My hope is that Cornellians will enter the world as educated global citizens who practice respect and empathy, seek collaboration, and embrace differences in all aspects of their personal, professional and civic lives. And with other universities already asking questions about Engaged Cornell, perhaps its success will help trigger a broader movement in higher education.
So that’s a little bit about how we think about investing at EFCT, or maybe a lot. We seek to make incremental, positive change in places where change is ready to happen. In the short term, we have no ability to move the needle, but we expect that over time, a long series of small gains will lead to transformational change.
To circle back one last time to our curriculum metaphor, we are all stronger in some subjects than others. I developed my sense of justice from my father and I’m grateful for that, even if he and I don’t always agree on what the injustices are. But it was debate that taught me how to understand both sides of a position. While I’m able to help my daughter with her algebra, and she needs no help with kindness, I’m lucky she has Hackley to educate her in the parts of the curriculum where I’m not as strong, and that she in turn is able to help me. None of us are perfect, but thankfully perfection is not the goal or the standard. I’d like to think I’m improving, and consistent with my overall view of incremental progress, I think I have more progress to make.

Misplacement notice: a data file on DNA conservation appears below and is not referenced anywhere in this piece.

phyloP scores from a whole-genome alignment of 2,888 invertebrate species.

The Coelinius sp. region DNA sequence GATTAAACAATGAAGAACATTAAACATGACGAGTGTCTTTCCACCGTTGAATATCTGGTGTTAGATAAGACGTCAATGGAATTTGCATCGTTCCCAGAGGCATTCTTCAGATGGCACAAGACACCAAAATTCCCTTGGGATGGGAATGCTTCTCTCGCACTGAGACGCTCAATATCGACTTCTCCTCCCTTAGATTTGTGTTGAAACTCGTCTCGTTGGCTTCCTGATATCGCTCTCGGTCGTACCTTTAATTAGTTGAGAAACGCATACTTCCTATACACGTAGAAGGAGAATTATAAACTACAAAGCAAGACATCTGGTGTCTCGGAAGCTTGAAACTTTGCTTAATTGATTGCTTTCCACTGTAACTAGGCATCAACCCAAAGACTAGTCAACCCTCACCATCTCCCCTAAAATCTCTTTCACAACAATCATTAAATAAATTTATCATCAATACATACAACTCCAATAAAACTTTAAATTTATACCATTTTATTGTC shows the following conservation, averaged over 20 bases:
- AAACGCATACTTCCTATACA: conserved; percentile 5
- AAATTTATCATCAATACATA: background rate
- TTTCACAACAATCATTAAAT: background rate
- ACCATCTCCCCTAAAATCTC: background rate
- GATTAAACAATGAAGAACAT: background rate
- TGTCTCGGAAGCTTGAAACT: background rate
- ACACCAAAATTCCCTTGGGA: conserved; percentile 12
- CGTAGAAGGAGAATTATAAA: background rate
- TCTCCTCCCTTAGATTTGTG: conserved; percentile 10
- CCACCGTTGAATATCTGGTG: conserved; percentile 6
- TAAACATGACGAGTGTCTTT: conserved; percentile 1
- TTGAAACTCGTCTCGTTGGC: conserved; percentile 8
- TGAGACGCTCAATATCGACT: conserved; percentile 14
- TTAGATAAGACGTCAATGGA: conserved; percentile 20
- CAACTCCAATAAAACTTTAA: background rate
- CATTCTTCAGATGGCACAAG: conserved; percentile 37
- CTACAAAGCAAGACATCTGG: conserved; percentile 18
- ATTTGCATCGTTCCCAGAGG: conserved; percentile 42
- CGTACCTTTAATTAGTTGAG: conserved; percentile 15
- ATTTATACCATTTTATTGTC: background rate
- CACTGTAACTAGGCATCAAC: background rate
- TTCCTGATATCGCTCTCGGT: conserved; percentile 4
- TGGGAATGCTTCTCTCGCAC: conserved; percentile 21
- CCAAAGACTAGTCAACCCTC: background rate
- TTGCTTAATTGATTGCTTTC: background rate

If you are inspired by what we’re doing, there’s a lot you can do to help. Right now, you can continue to live the values you’ve learned here at Hackley and take them with you into the world. Every time you are part of a group, you can influence that group, whether it’s your social circle, a club or sports team, or even your family. If you have a year to have a life-changing experience, you can give it to City Year or one of our other partners. And if you someday find yourself running a company, if you make it a policy to only hire nice people then schools will be more incentivized to graduate students who are not only capable but are also kind.
Every time you act with kindness, empathy, respect and civility you are making our mission of helping people get along better a little bit easier, and we can use all the help we can get.
I hear that all great speeches end with this quote from William James: “Three things in human life are important. The first is to be kind. The second is to be kind. And the third is to be kind.”